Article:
Sign up ×
Stack Overflow is a community of 4.7 million programmers, just like you, helping each other. Join them; it only takes a minute:

I am having trouble understanding the following:

Consider this loop:

for (j=1;j<n;j++)
    //j=1 will run once
    //j<n will run n-1+1 = n times
    //j++ will run n-1 times (one less than the conditional statement above)

Now consider the following:

for (j=3;j<=n;j++)
    //j=3 will run once
    //j<=n will run n-3+2 = n-1 times

Now, I would have said that j++ will run n-2 times, but according to my lecture notes it will run 2(n-2) times.

I don't see how that makes sense, for example if n = 5, the loop will check if j<=n 4 times, but will only increment 3 times. According to the notes it will increment 6 times?

share|improve this question
Something is amiss here. Are you sure this loop isn't nested inside another loop? Perhaps the inner loop is running multiple times? – templatetypedef Mar 20 '13 at 8:03
Your first example is not correct. 'j<n' is executed n times, (not n-1), and 'j=3' is never executed (you mean: 'j=1') – Matthias Mar 20 '13 at 8:04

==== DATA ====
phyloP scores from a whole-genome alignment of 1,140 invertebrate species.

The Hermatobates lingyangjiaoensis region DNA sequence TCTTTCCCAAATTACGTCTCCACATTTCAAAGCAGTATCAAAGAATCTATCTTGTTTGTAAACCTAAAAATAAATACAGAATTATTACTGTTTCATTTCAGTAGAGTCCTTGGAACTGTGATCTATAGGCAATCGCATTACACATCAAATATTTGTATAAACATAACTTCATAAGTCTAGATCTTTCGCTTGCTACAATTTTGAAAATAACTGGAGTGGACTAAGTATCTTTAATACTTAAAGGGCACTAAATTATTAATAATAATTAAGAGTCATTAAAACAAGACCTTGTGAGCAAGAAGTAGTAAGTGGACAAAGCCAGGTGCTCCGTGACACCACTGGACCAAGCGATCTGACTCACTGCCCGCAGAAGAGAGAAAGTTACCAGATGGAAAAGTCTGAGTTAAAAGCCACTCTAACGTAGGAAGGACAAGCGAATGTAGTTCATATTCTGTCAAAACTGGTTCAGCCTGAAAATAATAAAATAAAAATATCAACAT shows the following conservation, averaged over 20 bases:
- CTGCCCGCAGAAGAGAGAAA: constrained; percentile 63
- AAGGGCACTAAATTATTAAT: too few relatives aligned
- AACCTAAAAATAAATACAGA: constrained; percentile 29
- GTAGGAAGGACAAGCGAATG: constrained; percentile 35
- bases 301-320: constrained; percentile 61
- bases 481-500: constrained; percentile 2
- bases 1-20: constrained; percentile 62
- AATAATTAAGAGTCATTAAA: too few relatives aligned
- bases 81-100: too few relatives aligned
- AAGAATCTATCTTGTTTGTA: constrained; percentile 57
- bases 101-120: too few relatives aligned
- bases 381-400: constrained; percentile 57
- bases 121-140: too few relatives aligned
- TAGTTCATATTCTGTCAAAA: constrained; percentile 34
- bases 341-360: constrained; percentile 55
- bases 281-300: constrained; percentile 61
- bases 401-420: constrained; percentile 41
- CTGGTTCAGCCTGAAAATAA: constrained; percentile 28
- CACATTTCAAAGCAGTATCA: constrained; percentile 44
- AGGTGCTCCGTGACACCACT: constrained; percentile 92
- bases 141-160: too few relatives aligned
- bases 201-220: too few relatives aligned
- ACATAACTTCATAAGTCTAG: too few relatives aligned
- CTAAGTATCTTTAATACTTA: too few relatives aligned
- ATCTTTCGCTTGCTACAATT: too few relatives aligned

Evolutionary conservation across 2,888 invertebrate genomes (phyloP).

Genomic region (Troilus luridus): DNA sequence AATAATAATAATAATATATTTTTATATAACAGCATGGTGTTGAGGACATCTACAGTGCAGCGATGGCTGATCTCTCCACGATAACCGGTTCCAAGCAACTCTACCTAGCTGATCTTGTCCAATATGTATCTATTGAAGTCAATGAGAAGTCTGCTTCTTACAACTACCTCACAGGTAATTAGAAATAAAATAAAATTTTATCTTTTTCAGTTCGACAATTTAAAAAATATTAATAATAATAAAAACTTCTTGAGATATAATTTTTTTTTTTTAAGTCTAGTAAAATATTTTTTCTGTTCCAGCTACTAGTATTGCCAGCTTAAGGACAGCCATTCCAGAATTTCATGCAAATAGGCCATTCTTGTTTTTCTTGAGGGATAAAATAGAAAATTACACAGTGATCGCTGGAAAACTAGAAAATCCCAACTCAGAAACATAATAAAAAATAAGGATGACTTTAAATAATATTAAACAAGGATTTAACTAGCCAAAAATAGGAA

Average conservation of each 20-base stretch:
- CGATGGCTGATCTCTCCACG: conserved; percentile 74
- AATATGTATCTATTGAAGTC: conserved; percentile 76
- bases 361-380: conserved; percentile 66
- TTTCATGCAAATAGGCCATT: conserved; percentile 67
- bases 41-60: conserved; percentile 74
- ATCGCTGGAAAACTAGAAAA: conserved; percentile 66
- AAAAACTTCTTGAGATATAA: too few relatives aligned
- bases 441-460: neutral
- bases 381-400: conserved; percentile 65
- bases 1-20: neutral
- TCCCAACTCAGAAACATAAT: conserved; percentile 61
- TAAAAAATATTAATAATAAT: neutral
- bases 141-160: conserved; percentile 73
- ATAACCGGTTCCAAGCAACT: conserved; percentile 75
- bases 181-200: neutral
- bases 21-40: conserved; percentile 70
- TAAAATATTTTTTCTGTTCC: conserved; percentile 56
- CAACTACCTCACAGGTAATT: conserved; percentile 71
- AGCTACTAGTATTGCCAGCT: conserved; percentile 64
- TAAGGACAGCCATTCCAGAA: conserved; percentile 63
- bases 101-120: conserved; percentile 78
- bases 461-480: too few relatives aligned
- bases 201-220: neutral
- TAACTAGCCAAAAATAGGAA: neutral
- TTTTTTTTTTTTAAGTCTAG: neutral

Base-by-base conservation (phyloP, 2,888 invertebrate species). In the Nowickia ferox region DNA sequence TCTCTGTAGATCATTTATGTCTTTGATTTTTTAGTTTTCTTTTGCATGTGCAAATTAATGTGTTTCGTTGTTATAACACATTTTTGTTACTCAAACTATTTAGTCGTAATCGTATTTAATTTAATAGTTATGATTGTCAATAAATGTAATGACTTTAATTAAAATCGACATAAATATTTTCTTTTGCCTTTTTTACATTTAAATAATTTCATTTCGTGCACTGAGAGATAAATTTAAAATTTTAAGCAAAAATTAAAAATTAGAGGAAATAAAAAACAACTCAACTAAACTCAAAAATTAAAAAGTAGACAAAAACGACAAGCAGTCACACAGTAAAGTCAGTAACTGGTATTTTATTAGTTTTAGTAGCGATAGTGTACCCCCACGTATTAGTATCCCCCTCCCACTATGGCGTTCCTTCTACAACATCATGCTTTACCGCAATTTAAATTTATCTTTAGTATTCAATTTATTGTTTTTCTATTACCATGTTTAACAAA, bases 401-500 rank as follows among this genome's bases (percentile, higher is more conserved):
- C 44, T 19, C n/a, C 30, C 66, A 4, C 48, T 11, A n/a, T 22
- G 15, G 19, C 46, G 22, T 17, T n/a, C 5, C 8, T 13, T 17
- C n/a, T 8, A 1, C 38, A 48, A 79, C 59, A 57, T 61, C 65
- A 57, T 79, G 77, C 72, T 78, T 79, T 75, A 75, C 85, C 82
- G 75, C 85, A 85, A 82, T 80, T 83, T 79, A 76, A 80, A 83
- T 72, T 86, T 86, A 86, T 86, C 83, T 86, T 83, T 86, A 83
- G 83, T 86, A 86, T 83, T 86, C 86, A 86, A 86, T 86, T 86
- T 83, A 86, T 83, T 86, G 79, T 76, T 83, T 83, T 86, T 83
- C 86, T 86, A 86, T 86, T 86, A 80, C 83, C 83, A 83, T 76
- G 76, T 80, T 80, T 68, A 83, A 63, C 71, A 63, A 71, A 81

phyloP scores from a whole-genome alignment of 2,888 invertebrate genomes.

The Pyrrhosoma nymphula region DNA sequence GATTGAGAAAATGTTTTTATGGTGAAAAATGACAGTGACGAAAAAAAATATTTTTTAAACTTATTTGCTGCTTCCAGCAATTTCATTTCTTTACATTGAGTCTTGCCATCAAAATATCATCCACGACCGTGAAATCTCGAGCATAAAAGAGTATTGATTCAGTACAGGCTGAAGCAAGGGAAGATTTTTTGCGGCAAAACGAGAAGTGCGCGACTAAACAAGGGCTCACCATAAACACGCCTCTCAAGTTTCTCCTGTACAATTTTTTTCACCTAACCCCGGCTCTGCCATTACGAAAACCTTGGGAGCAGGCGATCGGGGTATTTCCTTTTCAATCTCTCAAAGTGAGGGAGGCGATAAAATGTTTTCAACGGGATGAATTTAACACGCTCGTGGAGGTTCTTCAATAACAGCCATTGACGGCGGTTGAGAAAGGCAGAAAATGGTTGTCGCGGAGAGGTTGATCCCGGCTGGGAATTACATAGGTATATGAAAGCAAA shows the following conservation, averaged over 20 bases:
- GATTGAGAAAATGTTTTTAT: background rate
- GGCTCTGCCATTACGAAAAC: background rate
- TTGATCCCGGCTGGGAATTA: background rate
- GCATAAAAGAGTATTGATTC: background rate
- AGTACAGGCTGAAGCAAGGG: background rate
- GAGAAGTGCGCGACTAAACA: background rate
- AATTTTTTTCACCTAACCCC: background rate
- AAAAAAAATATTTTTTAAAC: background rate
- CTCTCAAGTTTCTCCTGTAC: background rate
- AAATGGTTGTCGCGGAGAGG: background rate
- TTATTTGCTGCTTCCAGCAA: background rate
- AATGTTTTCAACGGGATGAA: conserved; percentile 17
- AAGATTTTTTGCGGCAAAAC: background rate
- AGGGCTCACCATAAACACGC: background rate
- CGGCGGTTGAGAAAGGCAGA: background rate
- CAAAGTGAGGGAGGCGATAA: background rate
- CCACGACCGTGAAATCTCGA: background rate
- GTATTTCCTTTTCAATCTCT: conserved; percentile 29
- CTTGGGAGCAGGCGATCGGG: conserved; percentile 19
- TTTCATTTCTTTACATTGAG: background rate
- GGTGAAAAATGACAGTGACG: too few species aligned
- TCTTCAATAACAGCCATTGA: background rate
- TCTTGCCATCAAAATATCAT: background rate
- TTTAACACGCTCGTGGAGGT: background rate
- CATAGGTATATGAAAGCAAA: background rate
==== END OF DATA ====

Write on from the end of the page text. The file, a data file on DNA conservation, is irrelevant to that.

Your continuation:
perhaps incorrect lecture notes? – FredrikRedin Mar 20 '13 at 8:09

2 Answers 2

up vote 1 down vote accepted
for (j=1;j<n;j++)

is equivalent (in C) to

j = 1;
while (j < n) {

Try with a small value for j, e.g. 2: j < 2 is tested 2 times (n) and j++ once (n-1).

In the 2nd case

for (j=3;j<=n;j++)

for n = 4, j<=n is tested 3 times (n-1), j++ 2 times (n-1) and not 2(n-2). Actually you can say that j++ will be executed only when the condition is true, i.e. number of times condition is tested minus one (provided that the loop does not break before, in C and other similar languages).

The difference between the two samples is j<n vs j<=n: in C, you can translate (for integers comparison)

j <= n


j < n+1

which may help to understand what happens.

share|improve this answer
Exactly. Incorrect lecture notes. Thank you. – jck Mar 20 '13 at 8:14

For the first example (assuming n >= 1) the counts for j<n should be just n.

For the second example (assuming n >= 2) the count for j<=n is n-1 and for j++ its n-2.

Your understanding is correct, this is wrong in the lecture notes.

share|improve this answer

Your Answer


By posting your answer, you agree to the privacy policy and terms of service.

Not the answer you're looking for? Browse other questions tagged or ask your own question.